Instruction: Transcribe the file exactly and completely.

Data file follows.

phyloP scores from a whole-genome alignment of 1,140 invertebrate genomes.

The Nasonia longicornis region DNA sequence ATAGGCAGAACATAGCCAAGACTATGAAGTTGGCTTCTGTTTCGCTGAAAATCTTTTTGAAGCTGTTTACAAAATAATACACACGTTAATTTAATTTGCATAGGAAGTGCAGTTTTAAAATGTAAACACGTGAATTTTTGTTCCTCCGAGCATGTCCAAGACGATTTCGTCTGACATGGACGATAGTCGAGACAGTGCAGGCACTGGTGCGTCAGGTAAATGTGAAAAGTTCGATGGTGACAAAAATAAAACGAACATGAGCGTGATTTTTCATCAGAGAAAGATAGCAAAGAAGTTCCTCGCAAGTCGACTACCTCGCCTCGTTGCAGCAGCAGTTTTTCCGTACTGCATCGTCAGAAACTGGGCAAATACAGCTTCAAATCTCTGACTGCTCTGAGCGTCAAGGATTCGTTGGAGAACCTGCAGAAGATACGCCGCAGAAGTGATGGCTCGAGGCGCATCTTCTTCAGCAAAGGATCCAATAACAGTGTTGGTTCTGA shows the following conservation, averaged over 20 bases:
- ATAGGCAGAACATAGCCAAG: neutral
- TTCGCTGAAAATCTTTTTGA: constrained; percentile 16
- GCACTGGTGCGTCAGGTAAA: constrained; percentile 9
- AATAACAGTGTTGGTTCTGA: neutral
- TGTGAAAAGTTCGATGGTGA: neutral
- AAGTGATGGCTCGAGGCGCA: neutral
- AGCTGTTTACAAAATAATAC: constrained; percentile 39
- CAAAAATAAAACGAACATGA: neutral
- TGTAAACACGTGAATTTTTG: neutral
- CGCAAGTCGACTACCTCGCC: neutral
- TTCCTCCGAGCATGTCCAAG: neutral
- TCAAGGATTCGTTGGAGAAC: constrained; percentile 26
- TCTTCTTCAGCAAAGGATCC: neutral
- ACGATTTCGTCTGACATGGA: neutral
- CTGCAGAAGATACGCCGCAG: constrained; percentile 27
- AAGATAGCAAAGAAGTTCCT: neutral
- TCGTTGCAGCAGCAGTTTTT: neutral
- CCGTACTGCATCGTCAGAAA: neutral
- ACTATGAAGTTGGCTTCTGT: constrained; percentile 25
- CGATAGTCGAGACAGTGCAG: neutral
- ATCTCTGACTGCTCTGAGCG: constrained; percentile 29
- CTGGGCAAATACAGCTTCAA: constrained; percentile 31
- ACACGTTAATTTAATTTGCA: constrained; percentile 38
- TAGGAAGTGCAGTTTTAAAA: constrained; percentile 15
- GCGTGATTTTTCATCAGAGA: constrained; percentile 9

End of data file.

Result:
phyloP scores from a whole-genome alignment of 1,140 invertebrate genomes.

The Nasonia longicornis region DNA sequence ATAGGCAGAACATAGCCAAGACTATGAAGTTGGCTTCTGTTTCGCTGAAAATCTTTTTGAAGCTGTTTACAAAATAATACACACGTTAATTTAATTTGCATAGGAAGTGCAGTTTTAAAATGTAAACACGTGAATTTTTGTTCCTCCGAGCATGTCCAAGACGATTTCGTCTGACATGGACGATAGTCGAGACAGTGCAGGCACTGGTGCGTCAGGTAAATGTGAAAAGTTCGATGGTGACAAAAATAAAACGAACATGAGCGTGATTTTTCATCAGAGAAAGATAGCAAAGAAGTTCCTCGCAAGTCGACTACCTCGCCTCGTTGCAGCAGCAGTTTTTCCGTACTGCATCGTCAGAAACTGGGCAAATACAGCTTCAAATCTCTGACTGCTCTGAGCGTCAAGGATTCGTTGGAGAACCTGCAGAAGATACGCCGCAGAAGTGATGGCTCGAGGCGCATCTTCTTCAGCAAAGGATCCAATAACAGTGTTGGTTCTGA shows the following conservation, averaged over 20 bases:
- ATAGGCAGAACATAGCCAAG: neutral
- TTCGCTGAAAATCTTTTTGA: constrained; percentile 16
- GCACTGGTGCGTCAGGTAAA: constrained; percentile 9
- AATAACAGTGTTGGTTCTGA: neutral
- TGTGAAAAGTTCGATGGTGA: neutral
- AAGTGATGGCTCGAGGCGCA: neutral
- AGCTGTTTACAAAATAATAC: constrained; percentile 39
- CAAAAATAAAACGAACATGA: neutral
- TGTAAACACGTGAATTTTTG: neutral
- CGCAAGTCGACTACCTCGCC: neutral
- TTCCTCCGAGCATGTCCAAG: neutral
- TCAAGGATTCGTTGGAGAAC: constrained; percentile 26
- TCTTCTTCAGCAAAGGATCC: neutral
- ACGATTTCGTCTGACATGGA: neutral
- CTGCAGAAGATACGCCGCAG: constrained; percentile 27
- AAGATAGCAAAGAAGTTCCT: neutral
- TCGTTGCAGCAGCAGTTTTT: neutral
- CCGTACTGCATCGTCAGAAA: neutral
- ACTATGAAGTTGGCTTCTGT: constrained; percentile 25
- CGATAGTCGAGACAGTGCAG: neutral
- ATCTCTGACTGCTCTGAGCG: constrained; percentile 29
- CTGGGCAAATACAGCTTCAA: constrained; percentile 31
- ACACGTTAATTTAATTTGCA: constrained; percentile 38
- TAGGAAGTGCAGTTTTAAAA: constrained; percentile 15
- GCGTGATTTTTCATCAGAGA: constrained; percentile 9